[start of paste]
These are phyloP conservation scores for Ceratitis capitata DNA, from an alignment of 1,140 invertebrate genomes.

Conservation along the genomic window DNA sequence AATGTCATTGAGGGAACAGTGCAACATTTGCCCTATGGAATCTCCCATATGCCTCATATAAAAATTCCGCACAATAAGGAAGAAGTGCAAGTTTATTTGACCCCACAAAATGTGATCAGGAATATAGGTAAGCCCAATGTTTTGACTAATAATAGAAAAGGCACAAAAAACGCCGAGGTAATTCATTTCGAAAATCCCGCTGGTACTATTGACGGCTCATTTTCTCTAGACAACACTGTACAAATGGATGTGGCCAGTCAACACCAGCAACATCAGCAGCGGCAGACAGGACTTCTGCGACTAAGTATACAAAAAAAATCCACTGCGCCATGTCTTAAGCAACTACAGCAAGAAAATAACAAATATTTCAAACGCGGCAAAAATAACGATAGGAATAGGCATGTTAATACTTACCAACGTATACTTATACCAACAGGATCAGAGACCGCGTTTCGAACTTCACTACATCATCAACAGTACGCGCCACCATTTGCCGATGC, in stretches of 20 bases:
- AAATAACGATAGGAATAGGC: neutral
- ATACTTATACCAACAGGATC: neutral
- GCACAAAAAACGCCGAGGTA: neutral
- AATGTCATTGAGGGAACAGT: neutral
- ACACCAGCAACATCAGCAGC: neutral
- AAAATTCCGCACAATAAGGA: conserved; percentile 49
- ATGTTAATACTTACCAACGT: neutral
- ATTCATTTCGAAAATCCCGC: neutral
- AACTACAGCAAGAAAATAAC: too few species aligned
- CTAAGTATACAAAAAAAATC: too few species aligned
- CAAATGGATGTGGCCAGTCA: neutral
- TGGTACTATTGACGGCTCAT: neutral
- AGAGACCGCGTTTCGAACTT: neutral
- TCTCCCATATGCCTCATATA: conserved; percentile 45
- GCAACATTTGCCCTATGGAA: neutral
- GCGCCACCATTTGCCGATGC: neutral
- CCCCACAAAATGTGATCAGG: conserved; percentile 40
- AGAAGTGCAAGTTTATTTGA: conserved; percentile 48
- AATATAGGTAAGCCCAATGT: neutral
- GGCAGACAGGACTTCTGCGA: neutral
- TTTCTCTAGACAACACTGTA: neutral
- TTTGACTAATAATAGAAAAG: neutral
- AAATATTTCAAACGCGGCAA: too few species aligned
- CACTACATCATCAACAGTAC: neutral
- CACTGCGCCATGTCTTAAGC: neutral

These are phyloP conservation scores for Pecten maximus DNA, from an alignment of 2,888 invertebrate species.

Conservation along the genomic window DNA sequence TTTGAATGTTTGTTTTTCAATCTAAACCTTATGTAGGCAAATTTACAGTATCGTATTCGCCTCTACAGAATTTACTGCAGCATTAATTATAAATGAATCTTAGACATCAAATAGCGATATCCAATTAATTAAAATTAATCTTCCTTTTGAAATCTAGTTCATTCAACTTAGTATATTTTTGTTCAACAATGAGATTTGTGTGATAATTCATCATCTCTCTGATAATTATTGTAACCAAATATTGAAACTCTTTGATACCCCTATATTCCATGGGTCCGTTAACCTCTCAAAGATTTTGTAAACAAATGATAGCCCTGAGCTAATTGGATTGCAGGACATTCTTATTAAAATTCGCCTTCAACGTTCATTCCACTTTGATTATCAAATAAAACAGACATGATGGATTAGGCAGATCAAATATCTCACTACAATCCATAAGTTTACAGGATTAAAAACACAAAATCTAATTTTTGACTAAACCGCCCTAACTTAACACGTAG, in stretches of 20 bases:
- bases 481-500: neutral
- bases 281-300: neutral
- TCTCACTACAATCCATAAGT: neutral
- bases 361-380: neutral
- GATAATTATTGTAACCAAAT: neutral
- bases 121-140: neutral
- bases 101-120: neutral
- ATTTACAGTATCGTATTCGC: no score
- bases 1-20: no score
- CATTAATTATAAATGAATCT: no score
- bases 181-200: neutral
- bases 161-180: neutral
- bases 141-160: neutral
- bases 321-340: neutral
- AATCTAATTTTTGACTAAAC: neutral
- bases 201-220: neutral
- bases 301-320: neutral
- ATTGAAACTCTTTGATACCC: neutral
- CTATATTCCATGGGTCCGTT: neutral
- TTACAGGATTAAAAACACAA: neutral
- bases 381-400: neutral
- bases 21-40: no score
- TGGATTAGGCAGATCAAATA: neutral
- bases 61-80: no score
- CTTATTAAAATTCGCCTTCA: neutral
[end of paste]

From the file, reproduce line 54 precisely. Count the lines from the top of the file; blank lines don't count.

- CTTATTAAAATTCGCCTTCA: neutral